2. Materials and Methods

Seventy-five patients of operable breast cancer with clinically positive axilla were enrolled for modified radical mastectomy or lumectomy with complete axillary clearance between 2016 and 2019. Patients were clinically evaluated, subjected to mammography and core needle biopsy. The biopsy reports were analysed for tumour type, grade, lymphovascular invasion and receptor status of oestrogen, progesterone and Herceptin (Her-2-neu). Tumour metastatic workup was done with computed tomography of chest, bone scan and ultrasound abdomen as per merits of each case. Positron emitted tomography (PET scan) was not done in any of the case. Patients were subjected to modified radical mastectomy or breast conservation surgery. Level III lymph nodes were sent separately for pathologic assessment. All pathological parameters were noted against level III lymph nodes and analysed using Chi-square test (x2) and p- values obtained. Daily drain output was monitored and drain was removed when the per day output was less than 25 ml, usually between 5th and 10th day.

3. Results

The mean age at presentation is 53 years (range 32-75yrs). The most common site of tumour was upper outer quadrant (33 cases/75 )  while multicentric tumour was seen in 18 cases.  11( 33.3%) of 33 cases in upper and outer quadrant had positive level III nodes and  in cases with multicentricity 9 (50 %) cases showed level III positive nodes. Though 50% of tumours presened as T2, increase in level III positivity is noted with an increase in size of the tumour at presentation. These results didn’t reach level of  statistical significance (p> 0.05). Nodes when palpable in  level I and II nodes intra-operatively, the histologically positive level III nodes rises to 61.5%  cases while when palpable in all the three levels there was 100% positivity of level III nodes. The relation between study parameters and the level 3 nodes is indicated in Table 1 and 2. It is seen that with higher grades of tumor pathology, the incidence of positive level III nodes increases. It was seen in 30.7% cases of well differentiated tumor while  poorly differentiated had positivity in 42% of cases. Number of histologically positive nodes less than 4 at level I and II shows decrease in the level III positivity Either of these  result didn’t not find statistical significance. Presence of LVI in primary was seen in 30% cases (24). A significant observation  made was 50% (12/13) cases with LVI in primary and palpable axilla showed involvement of level III axilla while  only 32% of LVI negative cases were found to have positive level II nodes (p=0.036). Extranodal extension as suggested by nodes clung to other nodes or fat at level 1 or 2  appears to be associated with positive nodes at level III.23 of 25 patients with ENE at level 1 or II had positive lymphnodes  at level III. While 16 of 50 patients with no ENE had levelII lymphnodes (p<0.0001). The oestrogen receptor (ER) and progesterone receptor (PR) negativity correlates significantly with level III node positivity. Of 25 patients of level three positive axilla, 23 (92%) were ER negative, and 22 (88%) were PR negative (p <0.0001 and 0.001 respectively). While the Herceptin receptor status and positive level III axilla  shows non significant relation (p=0.260). Chart 1 indicates relation between receptor status and level III node positivity.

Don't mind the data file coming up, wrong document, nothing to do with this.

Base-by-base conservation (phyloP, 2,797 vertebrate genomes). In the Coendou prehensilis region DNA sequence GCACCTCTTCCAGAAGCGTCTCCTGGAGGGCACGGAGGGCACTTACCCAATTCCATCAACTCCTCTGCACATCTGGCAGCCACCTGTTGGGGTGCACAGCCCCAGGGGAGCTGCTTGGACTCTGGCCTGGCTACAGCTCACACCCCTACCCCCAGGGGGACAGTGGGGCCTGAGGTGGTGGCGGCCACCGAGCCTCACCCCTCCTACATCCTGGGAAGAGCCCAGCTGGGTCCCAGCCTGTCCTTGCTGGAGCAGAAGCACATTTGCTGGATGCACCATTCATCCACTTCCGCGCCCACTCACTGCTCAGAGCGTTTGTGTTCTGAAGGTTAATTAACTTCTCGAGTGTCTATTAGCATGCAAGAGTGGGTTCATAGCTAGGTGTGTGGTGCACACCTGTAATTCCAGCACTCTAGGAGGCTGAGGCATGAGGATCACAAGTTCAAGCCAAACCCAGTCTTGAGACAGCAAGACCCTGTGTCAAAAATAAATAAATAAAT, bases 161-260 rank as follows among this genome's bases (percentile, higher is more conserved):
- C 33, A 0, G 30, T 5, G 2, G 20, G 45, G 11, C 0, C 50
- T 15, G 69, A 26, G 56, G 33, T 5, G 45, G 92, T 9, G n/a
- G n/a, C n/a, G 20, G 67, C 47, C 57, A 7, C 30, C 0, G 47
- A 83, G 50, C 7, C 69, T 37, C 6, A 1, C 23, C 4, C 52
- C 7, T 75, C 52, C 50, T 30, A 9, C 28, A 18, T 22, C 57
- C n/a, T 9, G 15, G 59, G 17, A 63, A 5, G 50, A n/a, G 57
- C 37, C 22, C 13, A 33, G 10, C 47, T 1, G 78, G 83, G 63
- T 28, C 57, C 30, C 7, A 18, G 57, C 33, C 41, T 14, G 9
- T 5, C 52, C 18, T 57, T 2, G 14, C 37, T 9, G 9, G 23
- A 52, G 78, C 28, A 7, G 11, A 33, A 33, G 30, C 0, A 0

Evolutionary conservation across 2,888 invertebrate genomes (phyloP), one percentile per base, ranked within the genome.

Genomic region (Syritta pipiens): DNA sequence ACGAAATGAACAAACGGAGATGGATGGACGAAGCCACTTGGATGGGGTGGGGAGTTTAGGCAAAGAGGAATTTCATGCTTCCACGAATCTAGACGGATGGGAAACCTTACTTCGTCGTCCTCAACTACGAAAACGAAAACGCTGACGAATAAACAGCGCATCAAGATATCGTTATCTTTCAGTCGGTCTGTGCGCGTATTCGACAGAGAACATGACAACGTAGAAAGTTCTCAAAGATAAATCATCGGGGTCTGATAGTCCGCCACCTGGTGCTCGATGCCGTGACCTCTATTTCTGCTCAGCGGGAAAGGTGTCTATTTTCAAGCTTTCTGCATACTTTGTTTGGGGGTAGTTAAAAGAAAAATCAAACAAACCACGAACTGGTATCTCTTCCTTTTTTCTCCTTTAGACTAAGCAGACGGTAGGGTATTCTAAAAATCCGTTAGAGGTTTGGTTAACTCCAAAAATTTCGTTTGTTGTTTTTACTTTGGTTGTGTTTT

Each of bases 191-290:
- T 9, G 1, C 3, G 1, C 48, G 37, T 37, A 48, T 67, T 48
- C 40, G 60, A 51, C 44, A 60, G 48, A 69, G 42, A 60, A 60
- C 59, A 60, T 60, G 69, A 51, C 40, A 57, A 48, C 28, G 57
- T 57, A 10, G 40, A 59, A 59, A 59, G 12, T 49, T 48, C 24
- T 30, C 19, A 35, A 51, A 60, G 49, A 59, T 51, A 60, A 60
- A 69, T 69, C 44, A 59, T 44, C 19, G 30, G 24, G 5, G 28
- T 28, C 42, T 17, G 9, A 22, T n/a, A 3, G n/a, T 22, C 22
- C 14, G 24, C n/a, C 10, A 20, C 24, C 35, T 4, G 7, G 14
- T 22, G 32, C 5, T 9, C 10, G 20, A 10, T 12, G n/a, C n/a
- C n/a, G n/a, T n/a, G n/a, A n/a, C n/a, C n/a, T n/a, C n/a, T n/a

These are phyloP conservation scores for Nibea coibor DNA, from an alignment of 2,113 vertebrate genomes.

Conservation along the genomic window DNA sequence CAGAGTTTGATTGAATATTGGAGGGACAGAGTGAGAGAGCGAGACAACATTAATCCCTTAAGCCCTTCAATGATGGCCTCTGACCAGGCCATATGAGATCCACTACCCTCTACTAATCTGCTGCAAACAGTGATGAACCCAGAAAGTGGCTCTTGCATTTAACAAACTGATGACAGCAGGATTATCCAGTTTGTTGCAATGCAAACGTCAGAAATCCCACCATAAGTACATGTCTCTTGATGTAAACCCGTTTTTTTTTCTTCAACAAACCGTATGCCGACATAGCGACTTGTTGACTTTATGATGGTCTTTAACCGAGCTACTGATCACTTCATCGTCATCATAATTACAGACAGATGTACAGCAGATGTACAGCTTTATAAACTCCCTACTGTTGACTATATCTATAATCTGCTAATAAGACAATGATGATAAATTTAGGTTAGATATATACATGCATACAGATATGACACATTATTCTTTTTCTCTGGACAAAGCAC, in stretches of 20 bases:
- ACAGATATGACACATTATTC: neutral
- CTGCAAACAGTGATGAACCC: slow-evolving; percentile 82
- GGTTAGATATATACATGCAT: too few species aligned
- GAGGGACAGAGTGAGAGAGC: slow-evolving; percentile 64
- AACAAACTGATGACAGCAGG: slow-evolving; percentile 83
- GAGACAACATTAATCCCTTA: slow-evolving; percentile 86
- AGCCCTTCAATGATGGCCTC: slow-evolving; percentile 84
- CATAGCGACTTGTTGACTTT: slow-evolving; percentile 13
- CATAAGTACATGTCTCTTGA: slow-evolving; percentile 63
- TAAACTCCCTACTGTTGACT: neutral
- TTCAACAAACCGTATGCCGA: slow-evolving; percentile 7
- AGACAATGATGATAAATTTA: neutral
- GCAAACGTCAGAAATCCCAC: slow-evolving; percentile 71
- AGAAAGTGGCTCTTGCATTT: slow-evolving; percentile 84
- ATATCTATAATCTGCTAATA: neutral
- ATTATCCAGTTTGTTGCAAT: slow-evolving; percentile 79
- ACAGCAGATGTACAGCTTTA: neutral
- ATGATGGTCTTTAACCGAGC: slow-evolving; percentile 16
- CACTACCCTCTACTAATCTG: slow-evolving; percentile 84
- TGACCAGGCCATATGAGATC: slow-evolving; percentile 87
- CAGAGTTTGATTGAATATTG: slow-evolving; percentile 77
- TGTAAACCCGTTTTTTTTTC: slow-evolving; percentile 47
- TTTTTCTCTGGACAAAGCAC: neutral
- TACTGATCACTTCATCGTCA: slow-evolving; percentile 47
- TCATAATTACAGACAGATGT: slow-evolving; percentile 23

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Chart 1: Relation between receptor status and level III node positivity.

Parameter

Positive level III nodes

Negative level III nodes

Quadrant location of primary:

Upper outer

11

22

Upper inner

2

8

Lower outer

3

9

Lower inner

0

2

Multicentric

9

9

x2= 4.43

p= 0.352

not significant

Stage of tumour:

T1

1

2

T2

14

36

T3

10

12

x2= 2.09

p= 0.351

not significant

Grade of tumour:

Well differentiated

4

9

Mod. differentiated

8

21

Poor differentiated

13

18

x2= 2.5

p= 0.475

not significant

Number of positive nodes:

Level I (more than 4/less than 4)

17/06

Aug-15

Level II (more than 4/less than 4)

09/12

10-Oct

x2= 1.81/2.98

p= 0.179/0.043

not significant for more than 4/ significant for less than 4

Lymphovascular invasion:

Yes

12

12

No

13

38

x2= 4.41

p= 0.036

significant

Extra-nodal extension:

Yes

23

16

No

2

34

x2= 24

p< 0.0001

significant

Oestrogen receptor status (ER):

Positive

2

31

Negative

23

19

x2= 19.7

p< 0.0001

significant

 Progesterone receptor status (PR):

Positive

3

26

Negative

22

24

x2= 11.2

p< 0.001

significant

Herceptin receptor status (Her-2-neu):

Positive

8

9

Negative

15

39

x2= 2.6

p= 0.260

not significant